Friday, December 18, 2009
Canadians support online voting?
In the poll, released exclusively to CBC: Power & Politics, Canadians were asked if Elections Canada offered a safe way of voting on the internet, how likely is it that they would use it.
Around 49 per cent of respondents said they were very likely and 15 per cent said they were somewhat likely.
Here's the comment I left:
Information on the Internet is just a click away. This issue has been well-studied by computer security experts. One part of it comes down to this magic phrase "a safe way of voting on the internet". That is probably impossible in the real world, outside of the confines of computer science theory. I know some will respond "online banking is already secure" but 1) it isn't & 2) banking has a completely, totally different set of threats and necessary security measure from voting
One good starting point is the Computer Technologists' statement on internet voting http://www.verifiedvoting.org/article.php?id=5867
"Election results must be verifiably accurate -- that is, auditable with a permanent, voter-verified record that is independent of hardware or software. Several serious, potentially insurmountable, technical challenges must be met if elections conducted by transmitting votes over the internet are to be verifiable. There are also many less technical questions about internet voting, including whether voters have equal access to internet technology and whether ballot secrecy can be adequately preserved."
I want to draw attention to that phrase: "potentially insurmountable". Given that paper voting works well now, is easy to understand, and is quick to count, would you rather stay with that, or try a system that computer experts say may be impossible to create? One which even if it solved the technical problems, would still have no solution for the secrecy of your ballot, a sacred right of democracy. Voting integrity is not theoretical. We know that votes were compromised in Iran and Afghanistan. Now imagine instead of paper votes and people in the streets, it had all taken place electronically? You would never know if the results reflected the votes cast.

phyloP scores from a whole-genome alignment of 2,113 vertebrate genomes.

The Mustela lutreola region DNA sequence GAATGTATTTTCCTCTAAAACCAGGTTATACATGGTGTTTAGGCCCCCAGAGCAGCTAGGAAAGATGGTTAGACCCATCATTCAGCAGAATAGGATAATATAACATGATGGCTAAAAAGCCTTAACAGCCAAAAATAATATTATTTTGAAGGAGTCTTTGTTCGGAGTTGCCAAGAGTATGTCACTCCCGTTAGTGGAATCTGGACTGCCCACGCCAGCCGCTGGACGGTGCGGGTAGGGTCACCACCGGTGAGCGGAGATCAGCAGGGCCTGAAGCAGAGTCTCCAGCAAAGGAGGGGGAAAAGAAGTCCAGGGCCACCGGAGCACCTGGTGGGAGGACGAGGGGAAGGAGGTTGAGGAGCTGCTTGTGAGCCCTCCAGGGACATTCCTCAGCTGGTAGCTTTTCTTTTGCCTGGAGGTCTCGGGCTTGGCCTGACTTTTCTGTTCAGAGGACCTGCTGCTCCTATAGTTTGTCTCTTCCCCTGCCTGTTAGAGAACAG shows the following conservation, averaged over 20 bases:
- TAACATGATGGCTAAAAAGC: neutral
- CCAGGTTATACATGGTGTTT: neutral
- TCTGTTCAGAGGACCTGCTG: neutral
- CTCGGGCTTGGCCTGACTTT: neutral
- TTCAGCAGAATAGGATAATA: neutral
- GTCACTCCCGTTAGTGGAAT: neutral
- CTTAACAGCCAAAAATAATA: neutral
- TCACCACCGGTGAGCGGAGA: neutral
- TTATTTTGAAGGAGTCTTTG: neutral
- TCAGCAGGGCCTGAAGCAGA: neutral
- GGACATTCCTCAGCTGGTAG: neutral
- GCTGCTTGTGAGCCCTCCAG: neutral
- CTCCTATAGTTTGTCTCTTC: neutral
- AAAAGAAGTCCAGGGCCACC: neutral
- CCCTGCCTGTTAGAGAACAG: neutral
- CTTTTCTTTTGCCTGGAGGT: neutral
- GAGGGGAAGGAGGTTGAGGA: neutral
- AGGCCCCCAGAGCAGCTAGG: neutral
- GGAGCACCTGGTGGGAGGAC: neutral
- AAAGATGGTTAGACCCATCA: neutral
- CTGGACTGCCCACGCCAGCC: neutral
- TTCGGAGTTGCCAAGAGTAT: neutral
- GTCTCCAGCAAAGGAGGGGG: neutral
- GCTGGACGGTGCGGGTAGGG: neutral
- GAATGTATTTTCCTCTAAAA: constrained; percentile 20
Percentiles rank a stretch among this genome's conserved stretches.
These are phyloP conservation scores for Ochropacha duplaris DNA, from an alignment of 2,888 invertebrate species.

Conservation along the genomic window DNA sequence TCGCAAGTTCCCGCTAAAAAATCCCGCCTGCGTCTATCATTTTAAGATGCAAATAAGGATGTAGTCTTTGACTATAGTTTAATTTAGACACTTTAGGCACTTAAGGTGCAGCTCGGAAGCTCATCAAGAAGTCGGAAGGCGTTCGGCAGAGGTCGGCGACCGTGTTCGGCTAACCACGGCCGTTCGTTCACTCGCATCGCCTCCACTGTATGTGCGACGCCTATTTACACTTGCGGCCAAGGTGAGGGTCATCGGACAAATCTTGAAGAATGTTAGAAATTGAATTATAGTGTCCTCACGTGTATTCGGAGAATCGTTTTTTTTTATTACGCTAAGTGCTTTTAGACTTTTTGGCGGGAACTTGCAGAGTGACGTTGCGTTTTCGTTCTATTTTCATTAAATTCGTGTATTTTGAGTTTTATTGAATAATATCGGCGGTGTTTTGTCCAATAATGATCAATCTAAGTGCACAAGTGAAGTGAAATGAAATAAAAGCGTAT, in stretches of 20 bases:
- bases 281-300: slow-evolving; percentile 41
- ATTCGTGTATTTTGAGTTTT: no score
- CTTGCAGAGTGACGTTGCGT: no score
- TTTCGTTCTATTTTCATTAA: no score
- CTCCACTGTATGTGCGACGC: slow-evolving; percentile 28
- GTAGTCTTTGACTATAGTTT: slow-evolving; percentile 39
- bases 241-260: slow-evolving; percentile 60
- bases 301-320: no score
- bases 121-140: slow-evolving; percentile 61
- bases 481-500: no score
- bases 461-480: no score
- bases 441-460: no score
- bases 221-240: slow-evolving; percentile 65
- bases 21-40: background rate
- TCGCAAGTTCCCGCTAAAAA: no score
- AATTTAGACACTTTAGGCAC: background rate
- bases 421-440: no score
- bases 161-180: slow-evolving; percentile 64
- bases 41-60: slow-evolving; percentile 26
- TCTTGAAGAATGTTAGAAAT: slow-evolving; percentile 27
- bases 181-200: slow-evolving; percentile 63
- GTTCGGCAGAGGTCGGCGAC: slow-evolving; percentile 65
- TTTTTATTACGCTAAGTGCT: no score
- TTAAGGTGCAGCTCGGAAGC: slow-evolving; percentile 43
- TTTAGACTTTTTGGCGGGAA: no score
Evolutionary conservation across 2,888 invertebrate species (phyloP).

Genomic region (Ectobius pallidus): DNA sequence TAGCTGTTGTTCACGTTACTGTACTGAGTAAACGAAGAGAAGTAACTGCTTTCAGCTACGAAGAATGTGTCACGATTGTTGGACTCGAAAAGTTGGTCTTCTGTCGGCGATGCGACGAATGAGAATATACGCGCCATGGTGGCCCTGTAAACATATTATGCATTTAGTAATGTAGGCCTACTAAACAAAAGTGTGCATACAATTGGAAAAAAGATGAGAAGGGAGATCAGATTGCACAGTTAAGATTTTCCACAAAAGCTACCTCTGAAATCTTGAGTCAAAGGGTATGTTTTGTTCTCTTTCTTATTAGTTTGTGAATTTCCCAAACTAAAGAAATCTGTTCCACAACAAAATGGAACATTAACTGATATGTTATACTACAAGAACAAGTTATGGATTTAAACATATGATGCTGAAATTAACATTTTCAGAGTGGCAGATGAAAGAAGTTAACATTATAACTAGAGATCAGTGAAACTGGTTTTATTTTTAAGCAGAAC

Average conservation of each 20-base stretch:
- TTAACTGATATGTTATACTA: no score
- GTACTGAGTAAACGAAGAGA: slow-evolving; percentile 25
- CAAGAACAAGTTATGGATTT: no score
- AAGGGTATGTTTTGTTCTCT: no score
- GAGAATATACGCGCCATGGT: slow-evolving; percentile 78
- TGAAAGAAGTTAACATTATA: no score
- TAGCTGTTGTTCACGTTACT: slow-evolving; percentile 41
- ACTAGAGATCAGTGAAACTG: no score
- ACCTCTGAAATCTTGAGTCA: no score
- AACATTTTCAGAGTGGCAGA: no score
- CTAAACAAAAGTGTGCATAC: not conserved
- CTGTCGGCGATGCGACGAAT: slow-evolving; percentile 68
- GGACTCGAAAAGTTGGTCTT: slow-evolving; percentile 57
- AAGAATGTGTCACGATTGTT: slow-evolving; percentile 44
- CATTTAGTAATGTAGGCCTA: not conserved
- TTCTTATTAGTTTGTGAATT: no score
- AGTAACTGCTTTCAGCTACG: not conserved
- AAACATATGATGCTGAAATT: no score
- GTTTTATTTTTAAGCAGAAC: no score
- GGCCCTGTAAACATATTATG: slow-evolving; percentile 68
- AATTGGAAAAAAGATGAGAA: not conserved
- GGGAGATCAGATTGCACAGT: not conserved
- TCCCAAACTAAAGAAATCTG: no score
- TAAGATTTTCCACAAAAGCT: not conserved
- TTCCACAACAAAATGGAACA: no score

Initiatives to introduce online voting in my country (Lithuania) began 3-4 years ago.
According to polls 40% of Lithuanians are likely to use online voting and 78% view it favorably.
However, public opinion can be changed -- Ireland is an example. I don't have a link, but after serious concerns were raised about e-voting security the majority of people switched to e-voting skeptics.
Luckily for us in Lithuania, the parliament has rejected online voting projects two times.
First time it was due to fears of ruling political parties that opposition parties will get more votes from young voters.
Second time was just ~2 weeks ago. This time the parliament members were more educated in the matter -- someone even cited SERVE security report during the debates and so on.
I think what helped us was that we had help and support of some MPs from the beginning.
Also we started with a "study" paper analyzing the flaws in the e-voting and publicized it through the media. As Steve Yegge said -- these long papers take time, but reach more people than short blog posts. Even more so when given credentials by some "institute" think-tank.
Currently we have an active Facebook group (getting near 200 members) and are planing to try to change public opinion, because we think that the question may return again and again...
I don't know if any of our experience can help you (Lithuania is much smaller than Canada), but I wish you best luck!